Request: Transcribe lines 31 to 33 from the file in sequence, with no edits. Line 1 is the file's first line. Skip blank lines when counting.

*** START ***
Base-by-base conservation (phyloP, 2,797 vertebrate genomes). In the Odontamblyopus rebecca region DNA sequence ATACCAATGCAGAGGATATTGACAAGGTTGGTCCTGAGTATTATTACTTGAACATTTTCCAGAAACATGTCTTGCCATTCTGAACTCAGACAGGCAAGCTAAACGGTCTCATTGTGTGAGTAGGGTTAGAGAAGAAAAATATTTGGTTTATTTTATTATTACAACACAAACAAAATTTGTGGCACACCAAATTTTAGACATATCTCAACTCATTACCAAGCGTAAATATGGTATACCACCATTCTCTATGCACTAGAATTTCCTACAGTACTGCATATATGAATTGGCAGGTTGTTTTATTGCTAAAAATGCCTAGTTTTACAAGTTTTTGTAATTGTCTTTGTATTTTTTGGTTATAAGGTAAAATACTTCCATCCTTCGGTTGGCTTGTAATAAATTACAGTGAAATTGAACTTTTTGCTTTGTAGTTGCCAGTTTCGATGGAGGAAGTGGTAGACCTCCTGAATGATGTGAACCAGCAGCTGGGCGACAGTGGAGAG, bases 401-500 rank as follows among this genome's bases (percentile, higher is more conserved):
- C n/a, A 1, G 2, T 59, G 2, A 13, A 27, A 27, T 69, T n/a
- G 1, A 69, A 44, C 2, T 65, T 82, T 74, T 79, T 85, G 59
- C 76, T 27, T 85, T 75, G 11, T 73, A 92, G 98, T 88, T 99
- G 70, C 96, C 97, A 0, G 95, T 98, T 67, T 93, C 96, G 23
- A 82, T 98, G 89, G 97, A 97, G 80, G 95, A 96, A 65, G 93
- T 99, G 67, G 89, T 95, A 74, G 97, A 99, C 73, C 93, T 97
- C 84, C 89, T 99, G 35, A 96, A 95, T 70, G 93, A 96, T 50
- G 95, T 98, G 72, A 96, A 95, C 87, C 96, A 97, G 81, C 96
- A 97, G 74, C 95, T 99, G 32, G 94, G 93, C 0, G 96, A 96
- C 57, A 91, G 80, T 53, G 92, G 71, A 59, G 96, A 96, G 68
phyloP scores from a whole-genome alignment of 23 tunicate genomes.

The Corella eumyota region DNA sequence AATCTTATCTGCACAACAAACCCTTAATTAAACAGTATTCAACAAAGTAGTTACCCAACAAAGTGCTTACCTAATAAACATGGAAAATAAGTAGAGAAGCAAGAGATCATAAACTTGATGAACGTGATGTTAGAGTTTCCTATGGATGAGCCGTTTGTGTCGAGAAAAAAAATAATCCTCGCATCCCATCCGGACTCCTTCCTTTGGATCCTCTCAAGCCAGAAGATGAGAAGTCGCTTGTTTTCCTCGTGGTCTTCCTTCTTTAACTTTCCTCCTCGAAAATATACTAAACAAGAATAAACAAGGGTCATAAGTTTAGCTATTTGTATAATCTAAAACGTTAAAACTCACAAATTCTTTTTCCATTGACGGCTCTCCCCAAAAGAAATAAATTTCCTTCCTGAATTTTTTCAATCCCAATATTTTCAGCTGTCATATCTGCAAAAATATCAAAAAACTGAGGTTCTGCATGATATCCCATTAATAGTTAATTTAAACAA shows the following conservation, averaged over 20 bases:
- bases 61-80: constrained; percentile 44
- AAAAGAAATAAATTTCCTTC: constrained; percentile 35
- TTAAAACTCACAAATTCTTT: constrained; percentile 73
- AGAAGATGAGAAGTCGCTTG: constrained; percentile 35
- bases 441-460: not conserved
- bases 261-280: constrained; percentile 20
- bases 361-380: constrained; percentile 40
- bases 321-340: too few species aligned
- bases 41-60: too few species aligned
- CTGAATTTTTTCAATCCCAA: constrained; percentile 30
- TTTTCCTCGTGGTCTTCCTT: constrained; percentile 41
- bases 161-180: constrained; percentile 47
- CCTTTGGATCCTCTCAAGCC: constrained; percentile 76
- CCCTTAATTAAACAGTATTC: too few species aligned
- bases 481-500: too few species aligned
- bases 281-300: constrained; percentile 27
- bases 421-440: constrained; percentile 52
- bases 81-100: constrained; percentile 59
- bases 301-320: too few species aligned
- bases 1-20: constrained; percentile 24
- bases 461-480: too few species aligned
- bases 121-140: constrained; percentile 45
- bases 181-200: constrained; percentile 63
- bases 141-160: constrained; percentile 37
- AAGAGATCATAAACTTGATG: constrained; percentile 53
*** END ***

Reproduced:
- bases 81-100: constrained; percentile 59
- bases 301-320: too few species aligned
- bases 1-20: constrained; percentile 24